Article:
People who lost a limb were happier 6 months later than those who won the lottery.
    -I- would certainly be economically rational, and benefit from winning the lottery. I virtually never gamble, though, because I'm economically rational. If other people would use the money stupidly, that's nothing to do with me, and not any reflection on -my- ability to be economically rational.
  10. 21 Dec '13 10:28
    Originally posted by Teinosuke
    "There are more tears shed over answered prayers than unanswered ones" (St Teresa of Avila)

    Should we be afraid of getting what we want?
    No, I doubt it. Not for me, anyway. My goals are rational. If they're met, I'll form new rational goals based on my new circumstances.
  11. 21 Dec '13 11:14
    Originally posted by Teinosuke
    "There are more tears shed over answered prayers than unanswered ones" (St Teresa of Avila)

    Should we be afraid of getting what we want?
    Which is why perhaps some of our prayers are not answered.

    However, getting what we want is another story altogether when we do things on our own.
  12. 21 Dec '13 18:34
    Originally posted by Teinosuke
    "There are more tears shed over answered prayers than unanswered ones" (St Teresa of Avila)

    Should we be afraid of getting what we want?
    If someone or something answered my prayers, assuming I were to pray,
    would that mean I should reconsider my atheism?
  13. 24 Dec '13 11:17
    Originally posted by Duchess64
    If someone or something answered my prayers, assuming I were to pray,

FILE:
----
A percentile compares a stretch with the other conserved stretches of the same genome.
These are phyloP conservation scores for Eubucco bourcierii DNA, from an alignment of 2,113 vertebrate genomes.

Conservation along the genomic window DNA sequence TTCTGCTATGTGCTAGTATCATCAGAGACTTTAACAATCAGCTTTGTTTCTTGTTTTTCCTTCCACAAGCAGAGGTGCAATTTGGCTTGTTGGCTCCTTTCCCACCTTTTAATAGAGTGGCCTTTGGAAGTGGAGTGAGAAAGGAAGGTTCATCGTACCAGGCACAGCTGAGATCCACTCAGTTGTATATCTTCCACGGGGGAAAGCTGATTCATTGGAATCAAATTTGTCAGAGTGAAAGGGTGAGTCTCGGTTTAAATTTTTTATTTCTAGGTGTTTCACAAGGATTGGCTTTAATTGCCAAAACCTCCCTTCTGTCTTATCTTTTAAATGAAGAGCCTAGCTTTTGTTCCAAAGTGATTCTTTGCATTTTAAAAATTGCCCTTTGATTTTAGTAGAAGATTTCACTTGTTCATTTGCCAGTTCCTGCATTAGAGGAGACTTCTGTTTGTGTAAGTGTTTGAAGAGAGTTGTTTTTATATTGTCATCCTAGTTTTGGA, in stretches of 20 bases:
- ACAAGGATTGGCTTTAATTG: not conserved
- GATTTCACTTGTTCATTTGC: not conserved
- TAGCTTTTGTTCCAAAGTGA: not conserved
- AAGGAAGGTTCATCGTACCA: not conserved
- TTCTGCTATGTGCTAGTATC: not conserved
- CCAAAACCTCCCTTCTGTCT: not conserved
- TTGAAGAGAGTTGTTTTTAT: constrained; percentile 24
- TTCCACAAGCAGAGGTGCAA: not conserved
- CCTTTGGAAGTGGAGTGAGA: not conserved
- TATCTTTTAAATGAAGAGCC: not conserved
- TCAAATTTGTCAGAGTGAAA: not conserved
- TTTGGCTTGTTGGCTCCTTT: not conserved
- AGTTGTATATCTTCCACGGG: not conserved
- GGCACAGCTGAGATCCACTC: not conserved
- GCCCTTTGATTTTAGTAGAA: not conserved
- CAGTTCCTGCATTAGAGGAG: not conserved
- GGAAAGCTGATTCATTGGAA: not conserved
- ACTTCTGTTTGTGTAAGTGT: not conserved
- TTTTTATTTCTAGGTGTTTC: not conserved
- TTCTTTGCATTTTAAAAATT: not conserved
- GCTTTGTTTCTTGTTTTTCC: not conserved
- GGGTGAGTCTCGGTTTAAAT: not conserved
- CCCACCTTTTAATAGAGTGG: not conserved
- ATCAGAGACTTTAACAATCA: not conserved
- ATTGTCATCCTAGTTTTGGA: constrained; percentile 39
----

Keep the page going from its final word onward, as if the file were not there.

would that mean I should reconsider my atheism?
    I guess it depends on exactly who or what answered your prayers, and how exactly one defines the scope of what could be described as "God".
  14. 24 Dec '13 13:06
    The very notion that god answers prayers is ridiculous to me. A lot of people have died in genocide and I am sure many of them prayed only for those prayers to go unanswered.
    Many people pray for things much less significant than lives to be saved from those that do evil. Why would god answer the prayers of those wishing for trivial things and let millions die in genocide? People who think their prayers are being answered are delusional and usually egocentric.
  15. 25 Dec '13 07:36
    Originally posted by Metal Brain
    The very notion that god answers prayers is ridiculous to me. A lot of people have died in genocide and I am sure many of them prayed only for those prayers to go unanswered.
    Many people pray for things much less significant than lives to be saved from those that do evil. Why would god answer the prayers of those wishing for trivial things and let mill ...[text shortened]... nocide? People who think their prayers are being answered are delusional and usually egocentric.
    Perhaps God created life, but lacks the power to prevent specific adverse events. God may have the power to do certain things (like sending Jesus as a messenger) but lack the power to fix all of humanity's problems by flipping a switch. In other words, God may only have the power to influence the flow of life intermittently, in flickers, having created life but lacking the power to fully influence or control its course. By comparison, a mother creates a child but lacks the ability to fully control the outcome of how her child develops. (This account does, of course, involve revising any account of God that is based on a presumption of omnipotence.)